One lesson here is that many of the things you hold dear, including moral values, will be rejected by future generations.  Just as the views of older people toward gay marriage now seem neanderthal, the views of young hip urban liberals will seem hopelessly reactionary a century from now.  The lesson is that we should be less condescending toward people with different views.  As a general rule, conservatives look down on people living in different parts of the world, whereas liberals look down on people who lived in the past.  Both are understandable but regrettable forms of bigotry. Just remember that future people might look down on your enjoyment of watching a Redskins football game while eating a bbq pork sandwich just as much as you look down on hunters, and just as much as the hunters I knew looked down on 19th century men who thought that dueling was a respectable way to settle disputes.

Hey, it was their world, not yours.

PS.  I strongly dislike the way that many upper class intellectuals (on both the left and right) tell us what is “wrong” with working class culture.

PPS.  And no, the crime rate was not lower back then.

Update:  After writing this I came across Karl Knausgaard being asked about his children:

Are you optimistic about the world they’re growing up into?

Yeah, I do. There is a German writer who said that every generation has the key to their own time, which I think is true. It’s exciting to just send them out into the future – and then it’s up to them, really.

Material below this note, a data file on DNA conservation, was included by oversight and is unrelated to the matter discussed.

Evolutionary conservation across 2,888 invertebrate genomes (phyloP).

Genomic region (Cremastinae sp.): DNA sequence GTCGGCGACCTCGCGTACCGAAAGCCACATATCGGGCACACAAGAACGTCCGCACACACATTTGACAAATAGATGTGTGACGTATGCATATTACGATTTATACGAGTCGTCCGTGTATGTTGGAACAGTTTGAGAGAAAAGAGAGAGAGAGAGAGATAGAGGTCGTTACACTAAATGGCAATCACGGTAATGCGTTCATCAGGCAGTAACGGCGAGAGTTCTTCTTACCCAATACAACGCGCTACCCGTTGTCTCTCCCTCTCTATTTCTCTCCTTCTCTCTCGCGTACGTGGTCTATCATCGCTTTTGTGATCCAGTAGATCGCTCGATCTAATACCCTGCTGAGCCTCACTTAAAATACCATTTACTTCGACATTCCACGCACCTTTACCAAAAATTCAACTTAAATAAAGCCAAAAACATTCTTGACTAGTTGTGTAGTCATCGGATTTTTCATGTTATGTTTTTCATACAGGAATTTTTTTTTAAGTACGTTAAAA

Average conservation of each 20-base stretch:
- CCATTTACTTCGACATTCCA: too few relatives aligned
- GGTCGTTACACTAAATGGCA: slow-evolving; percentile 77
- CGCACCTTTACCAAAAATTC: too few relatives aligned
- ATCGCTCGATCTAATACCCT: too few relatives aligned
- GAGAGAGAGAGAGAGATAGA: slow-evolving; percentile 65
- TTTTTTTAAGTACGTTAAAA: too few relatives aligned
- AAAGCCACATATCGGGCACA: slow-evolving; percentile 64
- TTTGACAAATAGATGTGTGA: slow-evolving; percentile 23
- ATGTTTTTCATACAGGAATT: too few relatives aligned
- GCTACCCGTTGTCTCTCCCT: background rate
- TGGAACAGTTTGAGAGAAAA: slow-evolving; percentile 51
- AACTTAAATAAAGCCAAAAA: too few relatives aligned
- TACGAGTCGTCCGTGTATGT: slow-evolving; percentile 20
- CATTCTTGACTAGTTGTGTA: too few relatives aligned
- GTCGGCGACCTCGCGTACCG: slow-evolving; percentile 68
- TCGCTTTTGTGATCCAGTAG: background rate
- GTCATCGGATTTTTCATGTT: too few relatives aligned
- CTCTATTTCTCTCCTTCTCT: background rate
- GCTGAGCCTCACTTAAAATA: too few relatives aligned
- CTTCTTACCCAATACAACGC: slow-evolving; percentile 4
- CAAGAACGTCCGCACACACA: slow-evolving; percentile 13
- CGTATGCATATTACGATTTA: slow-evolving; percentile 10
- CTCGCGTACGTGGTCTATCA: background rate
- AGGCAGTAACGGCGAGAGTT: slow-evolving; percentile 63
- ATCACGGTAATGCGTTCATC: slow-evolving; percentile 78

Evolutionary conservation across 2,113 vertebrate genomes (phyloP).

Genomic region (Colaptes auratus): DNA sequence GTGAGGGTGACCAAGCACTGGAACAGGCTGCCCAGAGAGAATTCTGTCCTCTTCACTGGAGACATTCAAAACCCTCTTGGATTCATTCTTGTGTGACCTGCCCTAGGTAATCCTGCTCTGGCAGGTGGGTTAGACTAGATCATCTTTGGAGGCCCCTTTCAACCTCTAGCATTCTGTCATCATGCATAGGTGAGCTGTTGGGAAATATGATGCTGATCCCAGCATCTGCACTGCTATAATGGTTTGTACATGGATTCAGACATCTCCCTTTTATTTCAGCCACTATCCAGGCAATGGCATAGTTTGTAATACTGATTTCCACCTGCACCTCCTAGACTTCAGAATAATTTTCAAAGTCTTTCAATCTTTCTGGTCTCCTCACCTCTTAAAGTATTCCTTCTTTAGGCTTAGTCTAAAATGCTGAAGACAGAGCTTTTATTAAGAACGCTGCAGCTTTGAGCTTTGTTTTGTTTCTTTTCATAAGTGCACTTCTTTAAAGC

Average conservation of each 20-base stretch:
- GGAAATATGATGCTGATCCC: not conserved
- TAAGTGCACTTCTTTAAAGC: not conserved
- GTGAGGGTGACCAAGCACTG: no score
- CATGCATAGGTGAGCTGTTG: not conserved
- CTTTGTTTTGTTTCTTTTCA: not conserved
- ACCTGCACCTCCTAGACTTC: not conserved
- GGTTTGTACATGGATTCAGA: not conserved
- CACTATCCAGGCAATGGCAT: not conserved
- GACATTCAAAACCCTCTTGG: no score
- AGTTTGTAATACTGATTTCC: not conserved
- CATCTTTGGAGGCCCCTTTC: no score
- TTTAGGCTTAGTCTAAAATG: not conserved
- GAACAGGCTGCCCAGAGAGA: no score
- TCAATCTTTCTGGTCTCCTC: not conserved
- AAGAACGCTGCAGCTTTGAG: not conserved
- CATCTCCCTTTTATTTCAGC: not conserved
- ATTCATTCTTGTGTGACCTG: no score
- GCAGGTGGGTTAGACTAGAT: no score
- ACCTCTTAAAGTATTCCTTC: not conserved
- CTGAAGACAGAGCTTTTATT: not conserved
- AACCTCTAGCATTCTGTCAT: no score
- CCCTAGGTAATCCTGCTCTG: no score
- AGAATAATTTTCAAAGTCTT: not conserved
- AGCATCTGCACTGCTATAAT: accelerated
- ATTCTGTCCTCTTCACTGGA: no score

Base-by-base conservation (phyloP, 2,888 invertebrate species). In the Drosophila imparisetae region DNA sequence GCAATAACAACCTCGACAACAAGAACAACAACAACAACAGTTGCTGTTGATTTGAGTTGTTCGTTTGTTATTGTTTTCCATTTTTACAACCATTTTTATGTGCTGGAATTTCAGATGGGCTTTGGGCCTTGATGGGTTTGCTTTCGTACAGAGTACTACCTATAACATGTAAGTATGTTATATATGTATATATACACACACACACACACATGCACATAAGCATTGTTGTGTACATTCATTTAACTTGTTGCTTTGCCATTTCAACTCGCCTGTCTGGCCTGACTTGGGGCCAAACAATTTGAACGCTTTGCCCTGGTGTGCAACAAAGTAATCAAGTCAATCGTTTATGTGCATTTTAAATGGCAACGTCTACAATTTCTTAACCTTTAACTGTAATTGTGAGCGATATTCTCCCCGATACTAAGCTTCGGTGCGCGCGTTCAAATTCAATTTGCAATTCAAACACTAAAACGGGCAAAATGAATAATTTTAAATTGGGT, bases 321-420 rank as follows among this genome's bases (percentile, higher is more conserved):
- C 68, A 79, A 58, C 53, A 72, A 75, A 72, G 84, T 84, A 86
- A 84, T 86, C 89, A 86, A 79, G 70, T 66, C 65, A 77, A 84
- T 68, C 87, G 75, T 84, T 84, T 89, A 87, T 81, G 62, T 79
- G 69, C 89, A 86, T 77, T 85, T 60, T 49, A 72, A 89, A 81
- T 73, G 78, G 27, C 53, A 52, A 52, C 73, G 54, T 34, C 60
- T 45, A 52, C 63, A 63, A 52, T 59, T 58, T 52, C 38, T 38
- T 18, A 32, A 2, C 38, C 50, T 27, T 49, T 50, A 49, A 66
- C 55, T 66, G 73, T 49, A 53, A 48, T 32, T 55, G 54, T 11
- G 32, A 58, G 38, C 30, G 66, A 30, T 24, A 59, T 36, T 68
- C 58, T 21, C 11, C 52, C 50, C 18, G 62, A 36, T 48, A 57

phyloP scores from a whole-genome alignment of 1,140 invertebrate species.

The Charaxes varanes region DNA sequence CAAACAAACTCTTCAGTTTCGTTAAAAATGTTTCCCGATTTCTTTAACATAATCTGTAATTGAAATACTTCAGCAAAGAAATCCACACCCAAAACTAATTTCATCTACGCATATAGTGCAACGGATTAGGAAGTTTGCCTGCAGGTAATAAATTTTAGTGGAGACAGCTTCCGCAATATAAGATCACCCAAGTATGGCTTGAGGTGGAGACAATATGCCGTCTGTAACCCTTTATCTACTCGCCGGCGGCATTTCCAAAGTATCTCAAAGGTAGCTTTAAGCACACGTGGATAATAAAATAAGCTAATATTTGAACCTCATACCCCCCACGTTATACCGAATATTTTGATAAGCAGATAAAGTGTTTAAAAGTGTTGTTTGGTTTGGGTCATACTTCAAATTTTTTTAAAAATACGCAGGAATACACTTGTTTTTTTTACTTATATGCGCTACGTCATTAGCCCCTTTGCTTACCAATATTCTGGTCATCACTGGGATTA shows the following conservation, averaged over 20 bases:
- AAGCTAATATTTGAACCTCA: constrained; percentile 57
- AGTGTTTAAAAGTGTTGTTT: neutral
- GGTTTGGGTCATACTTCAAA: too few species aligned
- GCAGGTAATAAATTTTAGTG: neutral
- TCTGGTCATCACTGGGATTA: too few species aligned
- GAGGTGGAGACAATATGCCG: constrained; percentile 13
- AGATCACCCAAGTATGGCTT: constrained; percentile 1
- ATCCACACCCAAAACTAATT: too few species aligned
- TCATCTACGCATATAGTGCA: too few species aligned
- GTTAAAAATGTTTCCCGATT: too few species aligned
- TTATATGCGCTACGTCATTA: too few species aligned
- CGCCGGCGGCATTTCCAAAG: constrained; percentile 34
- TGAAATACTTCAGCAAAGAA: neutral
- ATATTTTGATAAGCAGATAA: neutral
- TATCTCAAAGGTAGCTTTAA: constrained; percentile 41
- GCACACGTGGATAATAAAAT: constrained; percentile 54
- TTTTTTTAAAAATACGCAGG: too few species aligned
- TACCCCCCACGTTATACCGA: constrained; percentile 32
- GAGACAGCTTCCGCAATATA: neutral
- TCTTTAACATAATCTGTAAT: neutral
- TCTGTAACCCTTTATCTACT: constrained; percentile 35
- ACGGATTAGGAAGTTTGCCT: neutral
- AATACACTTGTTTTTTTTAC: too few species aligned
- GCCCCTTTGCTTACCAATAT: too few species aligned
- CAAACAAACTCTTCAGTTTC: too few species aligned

HT:  Gordon



39 Responses to “Who’s afraid of the great outdoors?”

  1. Gravatar of Market Fiscalist Market Fiscalist
    8. March 2015 at 09:20

    “nearly seven in 10 of those making more than $90,000 a year, and 67 percent of college graduates say supervision isn’t necessary.”

    Maybe they tend to live in neighborhoods where it really is less necessary ?

  2. Gravatar of Patrick R. Sullivan Patrick R. Sullivan
    8. March 2015 at 10:07

    Watch this video and you’ll feel 20 years younger, Scott;


    It’s the 90s again.

  3. Gravatar of Morgan Warstler Morgan Warstler
    8. March 2015 at 10:44

    This is a great article on decline of kids roamable domain…


    This is something tech can fix – self-driving cars, drones, cameras and gps can do wonders for child protection.

  4. Gravatar of Derivs Derivs
    8. March 2015 at 11:11

    I play with peoples kids all the time when I am outside of the US. Compliment parents regularly on their cute little kids. Always find it fun to see little kids laugh, no one laughs as happily as a little kid.
    When I am back in the US, kids are like kryptonite, I know not even to look. I think it’s sad.

  5. Gravatar of Tim Duy Tim Duy
    8. March 2015 at 12:16


    Here in Oregon we still encourage our kids to spend as much time in the forest as much as time allows. Out family doesn’t hunt, probably only because I grew up with fishing poles instead of rifles, but we know plenty that do. And the kids’ favorite summer camps are of the outdoor adventure variety. You might like it here.

    That said, my son and his friend spend a grand day in the forest a few weeks ago, but came home covered in poison oak! Transferred to both families before anyone figured out what had happened. But that’s how you learn.


  6. Gravatar of BC BC
    8. March 2015 at 12:49

    I too am surprised that the helicopter parent phenomenon is most prevalent among low income parents. I had always associated helicopter parenting with upper middle income elites trying to optimize their childrens’ lives. I guess I am going to have to update my mental model of 21st century American anthropology.